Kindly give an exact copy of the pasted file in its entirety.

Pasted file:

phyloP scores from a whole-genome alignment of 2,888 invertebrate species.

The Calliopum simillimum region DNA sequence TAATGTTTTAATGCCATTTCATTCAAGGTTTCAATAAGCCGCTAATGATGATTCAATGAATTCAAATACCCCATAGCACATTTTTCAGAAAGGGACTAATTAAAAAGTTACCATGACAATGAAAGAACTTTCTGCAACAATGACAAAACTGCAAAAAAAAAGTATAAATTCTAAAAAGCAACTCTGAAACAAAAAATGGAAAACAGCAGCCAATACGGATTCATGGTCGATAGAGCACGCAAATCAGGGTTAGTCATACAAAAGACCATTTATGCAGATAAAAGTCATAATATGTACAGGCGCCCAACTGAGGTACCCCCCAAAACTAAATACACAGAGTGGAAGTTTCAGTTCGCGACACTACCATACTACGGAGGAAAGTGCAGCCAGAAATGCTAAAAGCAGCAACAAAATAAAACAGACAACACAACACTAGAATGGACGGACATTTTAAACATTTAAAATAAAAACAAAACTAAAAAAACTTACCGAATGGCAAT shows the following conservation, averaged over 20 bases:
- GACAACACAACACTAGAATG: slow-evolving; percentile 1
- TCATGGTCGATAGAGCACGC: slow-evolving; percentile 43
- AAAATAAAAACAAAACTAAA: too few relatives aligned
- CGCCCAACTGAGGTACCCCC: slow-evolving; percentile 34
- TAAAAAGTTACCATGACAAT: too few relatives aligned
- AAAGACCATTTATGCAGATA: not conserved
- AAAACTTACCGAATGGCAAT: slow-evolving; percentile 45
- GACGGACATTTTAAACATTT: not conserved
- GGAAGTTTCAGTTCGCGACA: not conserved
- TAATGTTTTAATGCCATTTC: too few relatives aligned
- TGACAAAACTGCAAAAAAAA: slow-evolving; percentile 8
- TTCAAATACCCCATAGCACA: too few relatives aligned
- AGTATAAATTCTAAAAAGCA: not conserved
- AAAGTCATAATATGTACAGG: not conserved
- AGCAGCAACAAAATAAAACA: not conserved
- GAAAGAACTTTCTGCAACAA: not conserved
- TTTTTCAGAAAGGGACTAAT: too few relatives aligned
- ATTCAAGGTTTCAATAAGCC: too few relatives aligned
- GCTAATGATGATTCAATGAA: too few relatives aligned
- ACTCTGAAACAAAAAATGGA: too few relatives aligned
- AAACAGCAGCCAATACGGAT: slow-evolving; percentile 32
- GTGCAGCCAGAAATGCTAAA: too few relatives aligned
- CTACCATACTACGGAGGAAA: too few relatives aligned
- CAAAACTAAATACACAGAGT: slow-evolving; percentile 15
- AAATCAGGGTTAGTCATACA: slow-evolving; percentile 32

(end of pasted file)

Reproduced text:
phyloP scores from a whole-genome alignment of 2,888 invertebrate species.

The Calliopum simillimum region DNA sequence TAATGTTTTAATGCCATTTCATTCAAGGTTTCAATAAGCCGCTAATGATGATTCAATGAATTCAAATACCCCATAGCACATTTTTCAGAAAGGGACTAATTAAAAAGTTACCATGACAATGAAAGAACTTTCTGCAACAATGACAAAACTGCAAAAAAAAAGTATAAATTCTAAAAAGCAACTCTGAAACAAAAAATGGAAAACAGCAGCCAATACGGATTCATGGTCGATAGAGCACGCAAATCAGGGTTAGTCATACAAAAGACCATTTATGCAGATAAAAGTCATAATATGTACAGGCGCCCAACTGAGGTACCCCCCAAAACTAAATACACAGAGTGGAAGTTTCAGTTCGCGACACTACCATACTACGGAGGAAAGTGCAGCCAGAAATGCTAAAAGCAGCAACAAAATAAAACAGACAACACAACACTAGAATGGACGGACATTTTAAACATTTAAAATAAAAACAAAACTAAAAAAACTTACCGAATGGCAAT shows the following conservation, averaged over 20 bases:
- GACAACACAACACTAGAATG: slow-evolving; percentile 1
- TCATGGTCGATAGAGCACGC: slow-evolving; percentile 43
- AAAATAAAAACAAAACTAAA: too few relatives aligned
- CGCCCAACTGAGGTACCCCC: slow-evolving; percentile 34
- TAAAAAGTTACCATGACAAT: too few relatives aligned
- AAAGACCATTTATGCAGATA: not conserved
- AAAACTTACCGAATGGCAAT: slow-evolving; percentile 45
- GACGGACATTTTAAACATTT: not conserved
- GGAAGTTTCAGTTCGCGACA: not conserved
- TAATGTTTTAATGCCATTTC: too few relatives aligned
- TGACAAAACTGCAAAAAAAA: slow-evolving; percentile 8
- TTCAAATACCCCATAGCACA: too few relatives aligned
- AGTATAAATTCTAAAAAGCA: not conserved
- AAAGTCATAATATGTACAGG: not conserved
- AGCAGCAACAAAATAAAACA: not conserved
- GAAAGAACTTTCTGCAACAA: not conserved
- TTTTTCAGAAAGGGACTAAT: too few relatives aligned
- ATTCAAGGTTTCAATAAGCC: too few relatives aligned
- GCTAATGATGATTCAATGAA: too few relatives aligned
- ACTCTGAAACAAAAAATGGA: too few relatives aligned
- AAACAGCAGCCAATACGGAT: slow-evolving; percentile 32
- GTGCAGCCAGAAATGCTAAA: too few relatives aligned
- CTACCATACTACGGAGGAAA: too few relatives aligned
- CAAAACTAAATACACAGAGT: slow-evolving; percentile 15
- AAATCAGGGTTAGTCATACA: slow-evolving; percentile 32